In 1988, during a meeting with the Holy Father, the then Bishop Maida proposed the building of a Catholic Center that would help people address the challenges of faith and help inspire people in their faith. The concept of the Center developed into a cultural center inspired by the sentiment of the Holy Father that it must not focus on him but on the message, of not only of this Pope, but also, of his predecessors. The Cultural Center incorporates three major entities. It is an interactive museum featuring modern technology that challenges the visitor to explore their faith and to interact with others in a dialogue about faith. It is an art museum featuring changing art exhibits from the Vatican Museums, as well as other art exhibits. It is, also, a place of scholarly research, exploring the concepts in Catholic thought that have been laid out by Pope John Paul II. With the concept of the Center established, the question became where this idea would be realized. The Holy Father selected Washington, DC, calling it the crossroads of the Third Millennium. The realization of the dream began in 1997 with the start of construction on the Center. The site chosen was a wooded 12 acres adjacent to The Catholic University of America and near both the Basilica of the National Shrine of the Immaculate Conception and the United States Conference of Catholic Bishops. In November of 2000, the Pope John Paul II Cultural Center was dedicated in a series of events with American Cardinals Maida, Hickey, Law, Bevilacqua and Keeler and the Apostolic Nuncio to the United States, Archbishop Gabriel Montalvo.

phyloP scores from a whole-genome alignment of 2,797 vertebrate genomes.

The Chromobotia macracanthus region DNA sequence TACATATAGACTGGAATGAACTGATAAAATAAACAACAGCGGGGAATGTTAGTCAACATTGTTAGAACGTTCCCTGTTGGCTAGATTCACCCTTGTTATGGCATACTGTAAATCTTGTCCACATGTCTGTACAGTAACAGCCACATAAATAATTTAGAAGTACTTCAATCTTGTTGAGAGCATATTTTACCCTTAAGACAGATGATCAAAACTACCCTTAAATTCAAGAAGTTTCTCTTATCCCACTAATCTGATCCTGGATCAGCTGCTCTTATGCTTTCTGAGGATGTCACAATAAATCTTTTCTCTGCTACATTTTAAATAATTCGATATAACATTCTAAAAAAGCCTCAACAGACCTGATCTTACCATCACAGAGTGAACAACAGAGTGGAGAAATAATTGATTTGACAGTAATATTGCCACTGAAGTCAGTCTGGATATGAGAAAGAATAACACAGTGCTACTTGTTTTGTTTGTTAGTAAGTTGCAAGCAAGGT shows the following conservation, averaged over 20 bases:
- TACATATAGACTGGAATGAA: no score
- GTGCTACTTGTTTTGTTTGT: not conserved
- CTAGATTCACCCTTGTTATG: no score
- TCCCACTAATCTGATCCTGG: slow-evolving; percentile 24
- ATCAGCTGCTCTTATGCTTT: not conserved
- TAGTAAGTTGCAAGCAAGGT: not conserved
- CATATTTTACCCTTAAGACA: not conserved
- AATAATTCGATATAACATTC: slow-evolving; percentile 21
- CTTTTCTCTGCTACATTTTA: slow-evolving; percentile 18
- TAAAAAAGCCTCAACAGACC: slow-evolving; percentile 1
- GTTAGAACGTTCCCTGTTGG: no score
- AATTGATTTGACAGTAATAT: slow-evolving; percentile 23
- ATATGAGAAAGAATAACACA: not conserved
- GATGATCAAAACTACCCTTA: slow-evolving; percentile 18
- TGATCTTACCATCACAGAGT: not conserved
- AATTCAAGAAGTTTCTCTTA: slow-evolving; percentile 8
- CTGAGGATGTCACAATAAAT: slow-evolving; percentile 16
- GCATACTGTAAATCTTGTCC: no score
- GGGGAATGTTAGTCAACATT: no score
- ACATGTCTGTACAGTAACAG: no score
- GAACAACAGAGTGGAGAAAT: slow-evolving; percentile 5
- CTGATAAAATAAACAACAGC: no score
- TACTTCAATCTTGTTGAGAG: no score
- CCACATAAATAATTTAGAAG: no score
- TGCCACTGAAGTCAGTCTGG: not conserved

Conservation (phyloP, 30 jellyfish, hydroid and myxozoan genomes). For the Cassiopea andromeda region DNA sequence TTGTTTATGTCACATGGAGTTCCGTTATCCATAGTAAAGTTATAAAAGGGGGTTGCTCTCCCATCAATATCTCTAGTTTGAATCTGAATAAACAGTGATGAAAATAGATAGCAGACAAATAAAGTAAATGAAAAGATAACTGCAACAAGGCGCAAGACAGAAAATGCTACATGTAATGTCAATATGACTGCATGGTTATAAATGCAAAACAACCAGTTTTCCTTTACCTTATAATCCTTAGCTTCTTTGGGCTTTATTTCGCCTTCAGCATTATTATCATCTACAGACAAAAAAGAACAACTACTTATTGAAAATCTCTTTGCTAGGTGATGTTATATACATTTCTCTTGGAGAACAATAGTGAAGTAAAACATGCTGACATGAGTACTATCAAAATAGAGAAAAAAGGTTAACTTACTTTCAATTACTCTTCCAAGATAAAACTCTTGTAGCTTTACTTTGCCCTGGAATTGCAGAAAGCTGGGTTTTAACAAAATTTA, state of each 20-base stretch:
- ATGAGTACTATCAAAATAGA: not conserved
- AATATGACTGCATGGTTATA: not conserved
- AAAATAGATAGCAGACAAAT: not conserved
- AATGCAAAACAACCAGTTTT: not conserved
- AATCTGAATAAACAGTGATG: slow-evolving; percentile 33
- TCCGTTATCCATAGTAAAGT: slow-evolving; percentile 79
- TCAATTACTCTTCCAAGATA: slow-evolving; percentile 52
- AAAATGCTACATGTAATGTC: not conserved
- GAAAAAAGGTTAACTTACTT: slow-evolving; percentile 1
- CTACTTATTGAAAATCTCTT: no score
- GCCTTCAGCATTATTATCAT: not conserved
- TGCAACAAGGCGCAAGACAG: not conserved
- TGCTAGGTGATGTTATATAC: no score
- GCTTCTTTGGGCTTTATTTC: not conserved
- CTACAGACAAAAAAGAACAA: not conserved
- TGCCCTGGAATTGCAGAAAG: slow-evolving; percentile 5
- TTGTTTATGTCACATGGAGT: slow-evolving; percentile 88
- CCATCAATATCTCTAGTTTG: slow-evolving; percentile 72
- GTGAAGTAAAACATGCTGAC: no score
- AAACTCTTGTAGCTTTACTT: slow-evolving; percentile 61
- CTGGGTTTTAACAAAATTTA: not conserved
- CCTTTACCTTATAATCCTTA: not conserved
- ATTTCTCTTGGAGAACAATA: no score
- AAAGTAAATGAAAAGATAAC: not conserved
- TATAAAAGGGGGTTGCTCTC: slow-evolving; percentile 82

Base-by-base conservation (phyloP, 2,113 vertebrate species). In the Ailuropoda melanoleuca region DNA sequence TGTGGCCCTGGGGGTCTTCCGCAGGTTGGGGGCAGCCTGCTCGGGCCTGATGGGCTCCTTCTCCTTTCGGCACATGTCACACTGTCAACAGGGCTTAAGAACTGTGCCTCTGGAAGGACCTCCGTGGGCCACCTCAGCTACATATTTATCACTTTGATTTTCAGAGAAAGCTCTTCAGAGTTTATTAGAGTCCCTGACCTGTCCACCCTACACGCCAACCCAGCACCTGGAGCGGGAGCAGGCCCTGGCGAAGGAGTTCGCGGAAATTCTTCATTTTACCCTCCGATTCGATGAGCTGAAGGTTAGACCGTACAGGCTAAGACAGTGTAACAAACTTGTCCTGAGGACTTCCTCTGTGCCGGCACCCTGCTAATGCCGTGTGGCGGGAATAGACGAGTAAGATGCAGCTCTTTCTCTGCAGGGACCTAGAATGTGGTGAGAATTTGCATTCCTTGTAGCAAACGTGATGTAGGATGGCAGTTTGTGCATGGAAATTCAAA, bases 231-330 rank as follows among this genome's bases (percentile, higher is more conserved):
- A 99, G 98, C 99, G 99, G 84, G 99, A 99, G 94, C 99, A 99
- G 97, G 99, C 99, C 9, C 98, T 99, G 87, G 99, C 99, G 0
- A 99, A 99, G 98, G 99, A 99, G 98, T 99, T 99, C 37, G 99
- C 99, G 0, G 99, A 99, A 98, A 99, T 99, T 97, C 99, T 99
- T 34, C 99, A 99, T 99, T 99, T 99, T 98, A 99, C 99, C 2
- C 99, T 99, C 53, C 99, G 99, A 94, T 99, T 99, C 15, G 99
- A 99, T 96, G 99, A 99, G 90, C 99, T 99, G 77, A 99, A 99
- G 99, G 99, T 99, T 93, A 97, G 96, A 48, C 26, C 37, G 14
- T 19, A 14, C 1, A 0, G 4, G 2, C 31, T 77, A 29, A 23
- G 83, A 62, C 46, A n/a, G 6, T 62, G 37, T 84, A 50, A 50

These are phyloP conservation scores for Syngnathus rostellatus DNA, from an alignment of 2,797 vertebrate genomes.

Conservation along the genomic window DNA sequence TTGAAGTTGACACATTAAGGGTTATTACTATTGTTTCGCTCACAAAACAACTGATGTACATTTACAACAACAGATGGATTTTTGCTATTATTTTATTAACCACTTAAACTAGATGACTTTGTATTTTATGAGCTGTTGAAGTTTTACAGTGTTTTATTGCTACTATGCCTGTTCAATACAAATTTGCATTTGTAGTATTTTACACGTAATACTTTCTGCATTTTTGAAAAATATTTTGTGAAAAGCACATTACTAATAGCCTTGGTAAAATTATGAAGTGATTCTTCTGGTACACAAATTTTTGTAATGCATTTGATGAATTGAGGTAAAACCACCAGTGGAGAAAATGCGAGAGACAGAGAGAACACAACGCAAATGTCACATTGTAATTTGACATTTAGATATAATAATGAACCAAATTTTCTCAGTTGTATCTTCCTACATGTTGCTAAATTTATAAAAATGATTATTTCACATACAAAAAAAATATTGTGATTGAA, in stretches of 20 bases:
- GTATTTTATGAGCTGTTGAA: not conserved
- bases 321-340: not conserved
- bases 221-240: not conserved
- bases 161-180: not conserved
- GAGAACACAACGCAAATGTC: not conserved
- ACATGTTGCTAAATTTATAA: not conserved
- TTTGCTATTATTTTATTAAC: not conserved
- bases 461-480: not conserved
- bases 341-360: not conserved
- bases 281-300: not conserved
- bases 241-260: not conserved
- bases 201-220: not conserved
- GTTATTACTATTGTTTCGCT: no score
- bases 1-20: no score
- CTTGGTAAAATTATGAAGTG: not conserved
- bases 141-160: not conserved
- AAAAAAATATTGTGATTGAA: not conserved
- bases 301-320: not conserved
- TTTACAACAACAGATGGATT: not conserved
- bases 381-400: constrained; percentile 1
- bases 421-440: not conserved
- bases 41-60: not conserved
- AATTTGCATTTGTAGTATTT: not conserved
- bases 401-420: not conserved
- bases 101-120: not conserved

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city was built from scratch, Washington's
regular town plan is easy to grasp. Centered
on Capitol Hill and its governmental
monoliths, the District is divided into four
quadrants - northeast, northwest, southeast
and southwest. Dozens of broad avenues , all
named after states, run diagonally across a
standard grid of streets , meeting up at
monumental traffic circles like Dupont
Circle. North-south streets are numbered,
east-west ones are lettered. There's no J
Street, an intentional slight to early
Supreme Court Justice John Jay, or X, Y or Z
Street. I Street is often written Eye
Street. Be sure to note the relevant
two-letter code in any address (NW, NE, SW,
SE), which shows its quadrant; 1600
Pennsylvania Ave NW is a long way from 1600
Pennsylvania Ave SE.
Once in the
city, stop at the
DC Chamber of Commerce Visitor Center ,
Ronald Reagan Building, 1300 Pennsylvania
Ave NW (Mon-Sat 8am-6pm, Sun noon-5pm; tel
202/328-4748), which can help with maps,
tours, bookings and citywide information.
Look for visitor information desks at the
airports and Union Station.
The White House Visitor Information Center
, 1450 Pennsylvania Ave NW (daily
7.30am-4pm; tel 202/208-1631), supplies free
maps and handy guides to museums and
attractions; the most useful is the free
Washington DC Visitors Guide .